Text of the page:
At Tale of the Tiger Black Panthers, Lynx, Cougars, Spotted Leopards and the famous “Liger,” a crossbred Lion/Tiger mix, may appear.  Other animals to meet at Tale of Tiger are the primates, Chimpanzees, Capuchins and even the wide-eyed Lemurs!
The park boasts multiple exhibits, and several opportunities for individual interaction with park inhabitants.

Check the park schedules and be sure to catch the Flamingo Feeding, Manu Encounter, Crocodile Care and Kangaroo Feedings that are offered daily.

Always fun for all ages is the chance to feed the friendly Lorikeets.

Other exhibits include “Creepy Crawly” for an up-close view of residents of the serpentarium, the 168-foot beachfront slide, interaction with the trainers and their animals around the park, the liger habitat, plant nursery, playground, primate exhibit and presentation, and the tortoise exhibit.

One exhibit to not be missed is Penguin Mania.  Here Jungle Island visitors can watch the merriment of African Penguins, or Spheniscus Demersus.  These animals are found of the coast of South African and Namibia and are “warm weather” birds that enjoy Miami’s tropical seasons.

South African Penguins (Photo by Lisa M. Ruth)









These animals are considered vulnerable to extinction by the World Wildlife Federation  and the Southern African Foundation for the Conservation of Coastal Birds due to harvesting of their eggs for human consumption, loss of habitat due to pollution and encroachment and the removal the bat guano – used as a fertilizer – that the birds use to nest in.

One of the biggest threats to the birds are petrochemical spills as a result of accidents, like the sinking of the iron ore tanker MV Treasure in June, 2000, along with more minor spills and pollutants releases when tankers clean their tanks by flushing them with seawater, allowing the petrochemicals to be released into the water.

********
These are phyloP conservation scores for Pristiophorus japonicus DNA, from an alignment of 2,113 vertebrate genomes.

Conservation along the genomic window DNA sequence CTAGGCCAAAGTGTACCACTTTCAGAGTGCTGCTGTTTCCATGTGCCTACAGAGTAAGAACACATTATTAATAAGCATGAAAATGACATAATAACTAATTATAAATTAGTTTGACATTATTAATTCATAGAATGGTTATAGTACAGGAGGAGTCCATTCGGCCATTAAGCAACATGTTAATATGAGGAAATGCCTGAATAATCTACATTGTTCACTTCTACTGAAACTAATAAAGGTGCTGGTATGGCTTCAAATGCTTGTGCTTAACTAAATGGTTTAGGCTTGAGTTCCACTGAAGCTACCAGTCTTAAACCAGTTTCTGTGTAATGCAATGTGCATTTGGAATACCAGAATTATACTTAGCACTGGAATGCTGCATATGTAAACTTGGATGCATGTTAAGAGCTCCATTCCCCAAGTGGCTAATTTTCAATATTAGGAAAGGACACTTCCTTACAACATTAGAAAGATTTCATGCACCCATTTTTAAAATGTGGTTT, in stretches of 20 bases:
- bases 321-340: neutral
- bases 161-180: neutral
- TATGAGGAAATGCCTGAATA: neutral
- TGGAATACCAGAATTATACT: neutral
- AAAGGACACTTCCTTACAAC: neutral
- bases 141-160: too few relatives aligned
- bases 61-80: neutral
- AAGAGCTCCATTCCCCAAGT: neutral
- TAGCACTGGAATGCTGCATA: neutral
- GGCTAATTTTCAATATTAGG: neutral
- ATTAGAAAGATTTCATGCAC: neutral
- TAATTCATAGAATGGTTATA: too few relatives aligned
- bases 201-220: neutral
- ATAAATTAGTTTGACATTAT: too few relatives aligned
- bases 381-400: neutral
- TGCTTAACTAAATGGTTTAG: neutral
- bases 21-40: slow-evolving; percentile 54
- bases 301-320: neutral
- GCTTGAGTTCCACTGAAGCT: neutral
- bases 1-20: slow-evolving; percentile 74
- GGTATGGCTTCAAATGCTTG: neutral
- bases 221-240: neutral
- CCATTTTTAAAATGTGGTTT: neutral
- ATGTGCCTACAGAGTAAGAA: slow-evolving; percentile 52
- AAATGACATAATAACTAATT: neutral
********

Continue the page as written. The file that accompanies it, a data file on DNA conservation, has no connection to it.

By bringing awareness of these warm-climate, coastal Africa birds to their visitors, Jungle Island is also educating people on the importance of animal habitat conservation.

The gardens at the park are exceptional.  Jungle horticulturists not only selected breathtaking centerpiece species and lush complimentary plants, but also planted two lawn areas and a Japanese garden in the park.

Flamingo Lake is a water exhibit featuring breeding Flamingos, fish, and other animals.  The Jungle Outpost is a comfortable lawn area for picnics and other events. 

One of the most amazing parts of Jungle Island is the lack of mosquitoes.  Horticulturalists successfully eradicated the pests using a natural Integrated Pest Management system that uses biological controls rather than pesticides.

A Bengel Tiger (Photo by Lisa M. Ruth)

Jungle Island’s fascinating animals, wonderful shows, exceptional staff, and beautiful landscaping make it a must-visit location for anyone in the Miami area. 

The unique presentation and setting of the Jungle gives visitors an unequalled perspective on animals, their habitat, and their behavior.

The 411:

Jungle Island
1111 Parrot Jungle Trail
Miami, Florida 33132

Tickets are $27.95 + tax for adults and $21.95 plus tax for children 3-10.

Tips:  Definitely attend the three shows.  Guests should plan to spend 4 – 6 hours at the park.  Try to avoid July and August

because of extreme heat.